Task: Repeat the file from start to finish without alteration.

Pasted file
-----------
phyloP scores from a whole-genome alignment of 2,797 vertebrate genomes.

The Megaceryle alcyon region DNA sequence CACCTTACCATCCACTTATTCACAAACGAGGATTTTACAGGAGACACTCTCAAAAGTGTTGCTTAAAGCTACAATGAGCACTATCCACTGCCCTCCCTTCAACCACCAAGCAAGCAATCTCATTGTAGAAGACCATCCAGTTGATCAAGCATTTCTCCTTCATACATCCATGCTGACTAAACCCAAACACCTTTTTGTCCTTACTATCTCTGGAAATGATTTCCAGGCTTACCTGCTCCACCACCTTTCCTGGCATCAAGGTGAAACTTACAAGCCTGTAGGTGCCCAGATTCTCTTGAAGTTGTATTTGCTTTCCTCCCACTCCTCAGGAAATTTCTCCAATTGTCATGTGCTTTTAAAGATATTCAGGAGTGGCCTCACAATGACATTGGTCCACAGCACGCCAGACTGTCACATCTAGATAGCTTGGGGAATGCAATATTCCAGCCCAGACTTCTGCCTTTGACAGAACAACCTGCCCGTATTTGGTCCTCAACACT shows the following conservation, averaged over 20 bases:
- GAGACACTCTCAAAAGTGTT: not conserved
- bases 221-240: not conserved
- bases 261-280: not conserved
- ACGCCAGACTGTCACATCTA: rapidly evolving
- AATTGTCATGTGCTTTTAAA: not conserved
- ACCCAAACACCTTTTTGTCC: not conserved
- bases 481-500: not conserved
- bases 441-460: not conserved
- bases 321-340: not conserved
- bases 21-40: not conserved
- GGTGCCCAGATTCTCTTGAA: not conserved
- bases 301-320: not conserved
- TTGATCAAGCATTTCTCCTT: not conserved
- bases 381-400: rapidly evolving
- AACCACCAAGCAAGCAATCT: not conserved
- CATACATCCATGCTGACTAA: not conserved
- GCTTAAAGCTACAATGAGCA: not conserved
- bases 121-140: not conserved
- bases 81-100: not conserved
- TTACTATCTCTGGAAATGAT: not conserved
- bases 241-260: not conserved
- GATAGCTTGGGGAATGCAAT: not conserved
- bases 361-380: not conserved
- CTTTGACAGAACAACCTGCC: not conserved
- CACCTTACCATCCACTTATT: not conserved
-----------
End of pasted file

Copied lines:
phyloP scores from a whole-genome alignment of 2,797 vertebrate genomes.

The Megaceryle alcyon region DNA sequence CACCTTACCATCCACTTATTCACAAACGAGGATTTTACAGGAGACACTCTCAAAAGTGTTGCTTAAAGCTACAATGAGCACTATCCACTGCCCTCCCTTCAACCACCAAGCAAGCAATCTCATTGTAGAAGACCATCCAGTTGATCAAGCATTTCTCCTTCATACATCCATGCTGACTAAACCCAAACACCTTTTTGTCCTTACTATCTCTGGAAATGATTTCCAGGCTTACCTGCTCCACCACCTTTCCTGGCATCAAGGTGAAACTTACAAGCCTGTAGGTGCCCAGATTCTCTTGAAGTTGTATTTGCTTTCCTCCCACTCCTCAGGAAATTTCTCCAATTGTCATGTGCTTTTAAAGATATTCAGGAGTGGCCTCACAATGACATTGGTCCACAGCACGCCAGACTGTCACATCTAGATAGCTTGGGGAATGCAATATTCCAGCCCAGACTTCTGCCTTTGACAGAACAACCTGCCCGTATTTGGTCCTCAACACT shows the following conservation, averaged over 20 bases:
- GAGACACTCTCAAAAGTGTT: not conserved
- bases 221-240: not conserved
- bases 261-280: not conserved
- ACGCCAGACTGTCACATCTA: rapidly evolving
- AATTGTCATGTGCTTTTAAA: not conserved
- ACCCAAACACCTTTTTGTCC: not conserved
- bases 481-500: not conserved
- bases 441-460: not conserved
- bases 321-340: not conserved
- bases 21-40: not conserved
- GGTGCCCAGATTCTCTTGAA: not conserved
- bases 301-320: not conserved
- TTGATCAAGCATTTCTCCTT: not conserved
- bases 381-400: rapidly evolving
- AACCACCAAGCAAGCAATCT: not conserved
- CATACATCCATGCTGACTAA: not conserved
- GCTTAAAGCTACAATGAGCA: not conserved
- bases 121-140: not conserved
- bases 81-100: not conserved
- TTACTATCTCTGGAAATGAT: not conserved
- bases 241-260: not conserved
- GATAGCTTGGGGAATGCAAT: not conserved
- bases 361-380: not conserved
- CTTTGACAGAACAACCTGCC: not conserved
- CACCTTACCATCCACTTATT: not conserved